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The Age of AI And Our Human Future – Henry Kissinger, Eric Schmidt & Daniel Huttenlocher 

by Venky

(Image Credit: http://www.hachette.com.au)

The wily veteran diplomat Henry Kissinger joins forces with two pioneers in the field of Information Technology, Eric Schmidt, and Daniel Huttenlocher, in deliberating and dissecting a future in which Artificial Intelligence will play not just a key role, but constitute an inevitable and integral way of life itself. “The Age of AI and Our Human Future” is divided into seven very readable Chapters. From how we got into knots and tangles mulling about AI, to how very dependable we have become on technology to get by in our day to day lives, the book addresses the paradigm shifts that AI has birthed in the realms of technology, culture, and politics. The ramifications are real and significant. How we choose to address them would impact the way man co-exists with machines.

The Age of Enlightenment unleashed a freedom in thinking, the likes of which was never imagined before. The world was rife with intellectual debates that threated to upend received wisdom and entrenched dogmas. Intrepid explorers set out on voyages that assimilated cultures yet birthed rampant colonialization. Revolutions removed rigidity as the voices and Science and reasoning found amplification. This Age naturally segued into a 20th Century Revolution that had Physics at its epicentre. Albert Einstein, Werner Heisenberg, Niels Bohr and Erwin Schrodinger gave the prevailing understanding of Quantum Theory, a gigantic shake and things would never be the same again.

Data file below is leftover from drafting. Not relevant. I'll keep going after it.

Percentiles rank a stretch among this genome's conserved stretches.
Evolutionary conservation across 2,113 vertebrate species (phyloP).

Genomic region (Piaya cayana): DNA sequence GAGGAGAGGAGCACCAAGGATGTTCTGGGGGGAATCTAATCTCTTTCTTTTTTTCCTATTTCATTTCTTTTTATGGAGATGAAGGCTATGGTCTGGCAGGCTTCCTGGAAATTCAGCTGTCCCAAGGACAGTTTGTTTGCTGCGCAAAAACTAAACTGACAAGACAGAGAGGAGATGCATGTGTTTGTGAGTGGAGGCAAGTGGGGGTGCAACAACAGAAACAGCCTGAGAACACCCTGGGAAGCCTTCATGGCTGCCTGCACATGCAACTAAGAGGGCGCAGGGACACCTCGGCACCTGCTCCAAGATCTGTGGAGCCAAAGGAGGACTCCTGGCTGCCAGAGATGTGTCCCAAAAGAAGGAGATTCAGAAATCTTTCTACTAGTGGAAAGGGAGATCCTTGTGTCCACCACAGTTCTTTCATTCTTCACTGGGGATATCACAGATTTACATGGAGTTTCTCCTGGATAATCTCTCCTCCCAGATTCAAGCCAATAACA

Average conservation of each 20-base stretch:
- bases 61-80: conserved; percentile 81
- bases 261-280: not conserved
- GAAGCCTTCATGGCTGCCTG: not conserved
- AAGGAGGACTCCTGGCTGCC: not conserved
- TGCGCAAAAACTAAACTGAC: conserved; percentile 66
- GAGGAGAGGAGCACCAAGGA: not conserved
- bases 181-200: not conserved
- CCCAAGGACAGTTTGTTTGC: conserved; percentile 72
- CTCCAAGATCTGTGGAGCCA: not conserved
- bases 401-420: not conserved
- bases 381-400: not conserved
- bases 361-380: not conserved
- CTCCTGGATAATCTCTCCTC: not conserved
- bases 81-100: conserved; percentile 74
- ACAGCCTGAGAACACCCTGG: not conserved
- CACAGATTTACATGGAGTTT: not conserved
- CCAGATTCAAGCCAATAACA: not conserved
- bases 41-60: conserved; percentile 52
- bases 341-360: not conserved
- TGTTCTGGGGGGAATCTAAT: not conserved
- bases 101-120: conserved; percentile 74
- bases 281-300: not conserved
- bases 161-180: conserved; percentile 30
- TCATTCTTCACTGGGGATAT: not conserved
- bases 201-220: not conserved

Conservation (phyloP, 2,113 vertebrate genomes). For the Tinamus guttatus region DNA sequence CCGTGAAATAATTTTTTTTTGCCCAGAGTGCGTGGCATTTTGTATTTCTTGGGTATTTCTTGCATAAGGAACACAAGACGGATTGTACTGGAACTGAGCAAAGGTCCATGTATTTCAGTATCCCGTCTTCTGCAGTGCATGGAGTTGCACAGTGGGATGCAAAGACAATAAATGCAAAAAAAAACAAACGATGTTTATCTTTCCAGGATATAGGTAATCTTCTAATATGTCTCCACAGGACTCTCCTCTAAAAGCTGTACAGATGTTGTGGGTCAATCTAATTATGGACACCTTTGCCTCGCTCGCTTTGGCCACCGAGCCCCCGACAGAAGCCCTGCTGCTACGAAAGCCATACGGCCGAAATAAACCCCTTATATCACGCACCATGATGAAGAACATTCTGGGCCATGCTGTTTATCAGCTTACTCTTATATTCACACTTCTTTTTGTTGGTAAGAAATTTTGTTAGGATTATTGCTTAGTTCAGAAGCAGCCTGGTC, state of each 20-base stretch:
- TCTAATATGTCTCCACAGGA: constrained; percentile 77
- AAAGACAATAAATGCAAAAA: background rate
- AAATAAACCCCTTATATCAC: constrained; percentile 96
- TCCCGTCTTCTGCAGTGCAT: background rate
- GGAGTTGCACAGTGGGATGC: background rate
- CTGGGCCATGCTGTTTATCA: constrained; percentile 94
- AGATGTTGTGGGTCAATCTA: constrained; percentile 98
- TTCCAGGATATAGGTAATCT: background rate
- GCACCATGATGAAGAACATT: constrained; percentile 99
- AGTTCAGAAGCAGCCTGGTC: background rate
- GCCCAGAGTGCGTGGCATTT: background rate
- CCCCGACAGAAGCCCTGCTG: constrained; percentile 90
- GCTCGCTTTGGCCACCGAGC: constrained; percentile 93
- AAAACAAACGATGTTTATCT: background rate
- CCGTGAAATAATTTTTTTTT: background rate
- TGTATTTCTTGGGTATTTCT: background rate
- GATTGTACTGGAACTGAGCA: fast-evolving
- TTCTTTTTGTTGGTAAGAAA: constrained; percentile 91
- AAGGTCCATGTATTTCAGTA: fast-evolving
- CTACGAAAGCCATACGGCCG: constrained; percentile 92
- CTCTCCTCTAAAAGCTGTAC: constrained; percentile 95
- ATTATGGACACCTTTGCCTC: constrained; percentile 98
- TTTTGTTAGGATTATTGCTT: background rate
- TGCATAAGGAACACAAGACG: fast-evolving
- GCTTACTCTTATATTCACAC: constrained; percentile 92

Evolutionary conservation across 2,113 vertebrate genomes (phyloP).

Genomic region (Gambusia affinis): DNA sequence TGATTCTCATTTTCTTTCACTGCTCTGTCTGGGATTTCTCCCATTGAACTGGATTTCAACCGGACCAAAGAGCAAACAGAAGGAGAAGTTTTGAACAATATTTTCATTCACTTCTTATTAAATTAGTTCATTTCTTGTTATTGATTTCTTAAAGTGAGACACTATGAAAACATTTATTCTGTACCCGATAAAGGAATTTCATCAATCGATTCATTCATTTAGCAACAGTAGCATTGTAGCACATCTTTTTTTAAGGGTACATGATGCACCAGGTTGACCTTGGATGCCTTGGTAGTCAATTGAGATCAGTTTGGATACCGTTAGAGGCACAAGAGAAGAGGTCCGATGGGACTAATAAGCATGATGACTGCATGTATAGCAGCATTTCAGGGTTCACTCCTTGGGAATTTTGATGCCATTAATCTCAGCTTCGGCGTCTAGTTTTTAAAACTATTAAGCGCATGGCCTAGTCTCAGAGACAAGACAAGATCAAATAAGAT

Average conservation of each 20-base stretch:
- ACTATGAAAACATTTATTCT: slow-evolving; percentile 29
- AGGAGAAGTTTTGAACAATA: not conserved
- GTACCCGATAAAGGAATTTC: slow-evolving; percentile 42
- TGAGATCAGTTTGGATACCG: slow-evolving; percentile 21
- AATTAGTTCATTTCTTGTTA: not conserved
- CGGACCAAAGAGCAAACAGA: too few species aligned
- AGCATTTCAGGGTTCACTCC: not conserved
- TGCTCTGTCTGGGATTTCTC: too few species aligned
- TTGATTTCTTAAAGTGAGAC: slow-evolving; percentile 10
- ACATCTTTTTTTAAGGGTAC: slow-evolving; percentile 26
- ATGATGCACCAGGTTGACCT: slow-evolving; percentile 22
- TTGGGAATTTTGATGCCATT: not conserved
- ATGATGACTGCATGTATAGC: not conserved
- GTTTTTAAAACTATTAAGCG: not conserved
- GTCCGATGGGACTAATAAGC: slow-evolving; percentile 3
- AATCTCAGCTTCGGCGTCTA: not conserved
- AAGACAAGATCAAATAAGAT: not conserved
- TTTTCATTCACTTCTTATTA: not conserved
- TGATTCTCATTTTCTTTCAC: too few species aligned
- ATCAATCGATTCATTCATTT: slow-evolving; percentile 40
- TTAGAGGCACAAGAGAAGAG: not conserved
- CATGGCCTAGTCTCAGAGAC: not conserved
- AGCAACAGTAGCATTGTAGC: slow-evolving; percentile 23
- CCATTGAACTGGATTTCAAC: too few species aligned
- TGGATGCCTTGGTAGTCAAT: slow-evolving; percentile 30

The visceral and mercurial genius of Alan Turing not only had a massive impact in shortening the horrors of World War II, but it also led to an astounding possibility of intersectionality between man and machine. The Turing Test proposed that if a machine operated proficiently that observers could not distinguish its behavior from human’s, the machine should be labeled intelligent. The scramble for ‘alternative intelligence’ was well and truly on!

In the year 2017, Google’s AI programme Alpha Go, connivingly beat the world’s best player of Go, the hugely complex ancient strategy game involving billions of permutations and combinations. The prevailing world champion, Ke Jie was forced to concede, even though he took Alpha Go to the very limit. Deep Mind the entity that developed Alpha Go, employs a language called Gopher. Smaller than other ultra-large language software. Gopher has some 280 billion different parameters, or variables that it can tune. While AI can aid immensely in furthering humanity’s cause, as was startlingly evident in the race to find a vaccine to combat the COVID-19 pandemic in record time using incredibly sophisticated genome sequencing and molecular analysis software, it is not without its attendant pitfalls. Generative Pre-trained Transformer or GPT for short is an AI platform that has the capability to respond to prompts, with an objective of generating a human readable, sensible text. While GRP has been used to write articles, poetry, stories, news reports and dialogue, the platform can also create synthetic meanings, fake personalities. Those fake users can produce any fake and any hate contents.